The periodic cleaning of buildings and offices is essential as it not only increase the…
What is a fire risk assessment?
A fire risk assessment analyses the dangers in a particular property or premises to make sure that fire is unlikely to break out, and to mitigate the damage should this happen.
A fire risk assessment involves;
- Identifying fire hazards.
- Identifying people who are at risk.
- Evaluating, removing or reducing the risks.
- Recording your findings, preparing an emergency fire plan and providing training in fire safety and escape.
You also have a responsibility to review and update the fire risk assessment regularly.
Why do I need one?
Very simply, carrying out a fire risk assessment is to minimise the possibility of damage death or injury by fire in a variety of domestic and non-domestic premises. The overall aim of a fire risk assessment is in reducing the risk of fire, reducing the risk of fire spreading, and making sure that people can escape. Should you fail to carry out a fire risk assessment, you can be liable for fines of thousands of pounds and up to two years imprisonment. For failing to identify, uphold or enforce any part of fire safety regulations, minor penalties can be up to £5,000.
Who needs to comply with a Fire Risk Assessment?
Hundreds of people die in fires annually, and fire presents huge risks in industrial work places, dwellings in multiple occupation such as flats or residential homes, or indeed any commercial or business environment.
For this reason, you need to comply with the law if you’re an employer, owner, landlord or occupier of a business premises. Legislation demands that landlords of flats, bedsits or hostels carry out fire risk assessments in all areas of their properties, as well as employers and those occupying commercial premises open to the public. In general, the Fire Safety Order covers:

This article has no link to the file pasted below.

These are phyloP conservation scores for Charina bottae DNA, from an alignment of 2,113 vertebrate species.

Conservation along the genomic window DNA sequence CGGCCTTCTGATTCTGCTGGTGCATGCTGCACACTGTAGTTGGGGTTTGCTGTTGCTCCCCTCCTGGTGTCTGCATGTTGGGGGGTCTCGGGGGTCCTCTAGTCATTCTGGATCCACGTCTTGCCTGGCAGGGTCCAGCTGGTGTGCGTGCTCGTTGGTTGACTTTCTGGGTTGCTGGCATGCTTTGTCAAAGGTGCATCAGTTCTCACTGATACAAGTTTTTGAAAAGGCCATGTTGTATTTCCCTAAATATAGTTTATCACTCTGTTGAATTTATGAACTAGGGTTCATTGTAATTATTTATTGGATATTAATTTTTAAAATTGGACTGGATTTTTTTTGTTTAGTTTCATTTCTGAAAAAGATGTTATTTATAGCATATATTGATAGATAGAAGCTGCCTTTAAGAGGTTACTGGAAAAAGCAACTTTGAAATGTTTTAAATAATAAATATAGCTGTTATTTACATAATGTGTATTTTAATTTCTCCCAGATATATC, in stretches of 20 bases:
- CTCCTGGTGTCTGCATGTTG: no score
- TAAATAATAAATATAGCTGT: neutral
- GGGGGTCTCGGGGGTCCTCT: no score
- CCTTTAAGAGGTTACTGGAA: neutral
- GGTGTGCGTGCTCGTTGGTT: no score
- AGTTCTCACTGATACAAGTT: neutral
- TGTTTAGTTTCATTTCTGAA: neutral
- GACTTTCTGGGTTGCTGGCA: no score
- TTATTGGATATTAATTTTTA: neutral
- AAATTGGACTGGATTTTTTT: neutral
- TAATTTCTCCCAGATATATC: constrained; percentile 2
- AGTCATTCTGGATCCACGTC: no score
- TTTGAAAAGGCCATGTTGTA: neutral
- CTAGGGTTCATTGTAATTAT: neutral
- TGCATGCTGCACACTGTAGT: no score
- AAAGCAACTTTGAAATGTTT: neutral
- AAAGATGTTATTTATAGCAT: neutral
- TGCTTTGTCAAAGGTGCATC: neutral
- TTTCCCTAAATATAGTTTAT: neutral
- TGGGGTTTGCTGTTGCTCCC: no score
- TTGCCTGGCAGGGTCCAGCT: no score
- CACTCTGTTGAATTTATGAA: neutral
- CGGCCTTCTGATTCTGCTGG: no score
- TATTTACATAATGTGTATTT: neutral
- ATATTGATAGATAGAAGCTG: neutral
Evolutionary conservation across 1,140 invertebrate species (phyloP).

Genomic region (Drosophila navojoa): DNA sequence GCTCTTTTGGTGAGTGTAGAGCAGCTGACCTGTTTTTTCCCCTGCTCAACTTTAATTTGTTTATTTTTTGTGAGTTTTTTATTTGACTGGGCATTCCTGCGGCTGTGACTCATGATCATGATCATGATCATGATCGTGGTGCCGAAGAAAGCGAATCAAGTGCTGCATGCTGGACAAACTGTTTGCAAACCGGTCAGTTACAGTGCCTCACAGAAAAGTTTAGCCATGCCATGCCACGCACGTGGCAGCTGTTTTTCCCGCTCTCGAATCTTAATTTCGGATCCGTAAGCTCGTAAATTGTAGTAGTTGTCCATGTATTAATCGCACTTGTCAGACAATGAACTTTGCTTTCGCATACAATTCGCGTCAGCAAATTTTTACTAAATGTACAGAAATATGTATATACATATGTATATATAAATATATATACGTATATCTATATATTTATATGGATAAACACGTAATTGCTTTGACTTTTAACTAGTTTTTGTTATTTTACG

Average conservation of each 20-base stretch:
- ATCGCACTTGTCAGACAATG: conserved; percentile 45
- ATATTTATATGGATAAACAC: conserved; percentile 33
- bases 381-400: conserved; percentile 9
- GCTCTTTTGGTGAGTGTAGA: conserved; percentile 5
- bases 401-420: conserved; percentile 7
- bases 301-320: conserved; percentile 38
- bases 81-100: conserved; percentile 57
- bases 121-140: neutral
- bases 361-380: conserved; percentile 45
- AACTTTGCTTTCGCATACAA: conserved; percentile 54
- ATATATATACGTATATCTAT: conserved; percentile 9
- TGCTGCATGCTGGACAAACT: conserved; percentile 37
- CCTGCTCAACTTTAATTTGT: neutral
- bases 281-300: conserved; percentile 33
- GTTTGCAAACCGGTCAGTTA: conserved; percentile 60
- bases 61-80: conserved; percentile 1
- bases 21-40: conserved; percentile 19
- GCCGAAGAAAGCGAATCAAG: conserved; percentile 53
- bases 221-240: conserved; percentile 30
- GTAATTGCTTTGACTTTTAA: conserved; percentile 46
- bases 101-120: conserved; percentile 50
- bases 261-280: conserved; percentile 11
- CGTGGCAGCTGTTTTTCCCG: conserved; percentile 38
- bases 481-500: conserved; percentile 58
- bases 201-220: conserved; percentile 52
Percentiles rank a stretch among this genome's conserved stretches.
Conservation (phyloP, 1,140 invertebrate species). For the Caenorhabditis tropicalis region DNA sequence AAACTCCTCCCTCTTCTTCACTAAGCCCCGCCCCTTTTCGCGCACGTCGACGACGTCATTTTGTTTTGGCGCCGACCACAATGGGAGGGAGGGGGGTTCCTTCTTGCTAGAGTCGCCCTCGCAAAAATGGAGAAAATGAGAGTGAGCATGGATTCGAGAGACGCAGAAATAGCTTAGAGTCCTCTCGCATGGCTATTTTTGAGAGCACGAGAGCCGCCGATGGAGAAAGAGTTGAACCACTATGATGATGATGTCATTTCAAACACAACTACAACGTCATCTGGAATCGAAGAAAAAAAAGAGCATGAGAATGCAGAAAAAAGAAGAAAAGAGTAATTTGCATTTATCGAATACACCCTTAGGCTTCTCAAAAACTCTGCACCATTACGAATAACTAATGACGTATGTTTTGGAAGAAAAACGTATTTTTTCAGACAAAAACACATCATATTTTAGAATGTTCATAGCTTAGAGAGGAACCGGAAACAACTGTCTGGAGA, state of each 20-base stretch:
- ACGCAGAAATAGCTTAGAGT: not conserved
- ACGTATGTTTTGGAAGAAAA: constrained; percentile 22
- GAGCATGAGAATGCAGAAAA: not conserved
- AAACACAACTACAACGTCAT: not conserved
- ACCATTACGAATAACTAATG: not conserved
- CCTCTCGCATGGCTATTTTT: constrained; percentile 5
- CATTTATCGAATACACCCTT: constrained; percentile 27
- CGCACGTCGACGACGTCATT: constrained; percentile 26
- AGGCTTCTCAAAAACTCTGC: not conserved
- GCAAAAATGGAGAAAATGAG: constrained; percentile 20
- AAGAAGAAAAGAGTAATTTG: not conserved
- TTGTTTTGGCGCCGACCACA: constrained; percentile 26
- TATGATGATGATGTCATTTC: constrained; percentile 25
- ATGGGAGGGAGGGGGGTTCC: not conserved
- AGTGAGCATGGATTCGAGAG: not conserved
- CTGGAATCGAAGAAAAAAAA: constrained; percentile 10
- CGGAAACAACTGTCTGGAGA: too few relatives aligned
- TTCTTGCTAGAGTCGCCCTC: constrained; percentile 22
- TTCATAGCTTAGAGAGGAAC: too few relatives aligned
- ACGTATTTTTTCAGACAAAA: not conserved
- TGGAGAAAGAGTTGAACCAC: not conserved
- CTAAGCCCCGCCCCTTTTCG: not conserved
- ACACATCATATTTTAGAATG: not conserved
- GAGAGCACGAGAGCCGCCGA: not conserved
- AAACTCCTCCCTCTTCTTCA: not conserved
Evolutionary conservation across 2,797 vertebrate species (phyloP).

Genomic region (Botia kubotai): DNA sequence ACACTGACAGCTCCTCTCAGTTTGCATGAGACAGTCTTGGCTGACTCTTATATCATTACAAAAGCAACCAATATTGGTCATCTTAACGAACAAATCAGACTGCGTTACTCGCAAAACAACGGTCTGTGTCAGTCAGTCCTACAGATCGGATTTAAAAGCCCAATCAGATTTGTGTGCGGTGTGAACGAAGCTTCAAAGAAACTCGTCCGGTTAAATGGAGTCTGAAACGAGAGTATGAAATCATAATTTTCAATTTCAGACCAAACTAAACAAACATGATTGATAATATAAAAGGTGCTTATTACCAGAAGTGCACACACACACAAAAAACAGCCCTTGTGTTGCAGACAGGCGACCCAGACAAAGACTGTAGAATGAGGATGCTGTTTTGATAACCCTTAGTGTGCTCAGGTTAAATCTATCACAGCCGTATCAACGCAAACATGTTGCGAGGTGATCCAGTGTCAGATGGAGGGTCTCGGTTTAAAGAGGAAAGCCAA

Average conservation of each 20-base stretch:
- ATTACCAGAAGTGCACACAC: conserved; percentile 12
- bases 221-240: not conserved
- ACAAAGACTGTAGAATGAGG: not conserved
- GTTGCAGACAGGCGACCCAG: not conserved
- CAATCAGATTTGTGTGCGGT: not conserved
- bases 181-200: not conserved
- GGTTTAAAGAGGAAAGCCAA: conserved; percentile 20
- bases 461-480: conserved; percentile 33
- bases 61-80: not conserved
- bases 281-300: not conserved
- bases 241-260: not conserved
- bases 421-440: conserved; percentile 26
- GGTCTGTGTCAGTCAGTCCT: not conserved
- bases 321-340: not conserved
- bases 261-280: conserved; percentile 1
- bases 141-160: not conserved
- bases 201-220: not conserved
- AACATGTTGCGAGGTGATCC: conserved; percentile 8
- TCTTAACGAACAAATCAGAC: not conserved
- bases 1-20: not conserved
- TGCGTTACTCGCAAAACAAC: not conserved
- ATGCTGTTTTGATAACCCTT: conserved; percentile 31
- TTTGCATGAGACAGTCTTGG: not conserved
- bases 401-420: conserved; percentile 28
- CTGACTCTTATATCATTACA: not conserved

- Shops and offices
- Factories and warehouses
- Common areas of houses that are multiply occupied
- Marquees and tents
- Restaurants, pubs and clubs
- Nursing or residential homes
Who is Responsible?
The person responsible for fire safety on a premises is known as ‘the responsible person’ and this is normally the owner, employer or occupier. If the building is a residential property such as a block of flats, then the responsibility for fire safety in common areas such as entrance halls and stairways, is in this case normally the duty of the landlord.
Duties of the Responsible Person
All fire risks should be removed, reduced or managed by the responsible person, by carrying out a fire risk assessment. This includes:
- The fire safety policies and procedures
- Fire drills and regular checks
- Fire escapes and exits
- Provision of fire extinguishers and signage
- Fire and smoke alarms and emergency lighting
- Fire doors
- Maintaining fire procedures and protections
Can you carry out risk assessments yourself?
It is possible to carry out a risk assessment yourself in small premises, but your local fire authority must approve you assessment. If it’s inadequate, then you could be served with alterations, enforcement or prohibitions notices, depending on the findings.
Wendy Lin is a freelance writer and successful entrepreneur. She enjoys travelling with her private business consultancy company offering start up companies valuable and practical advise.
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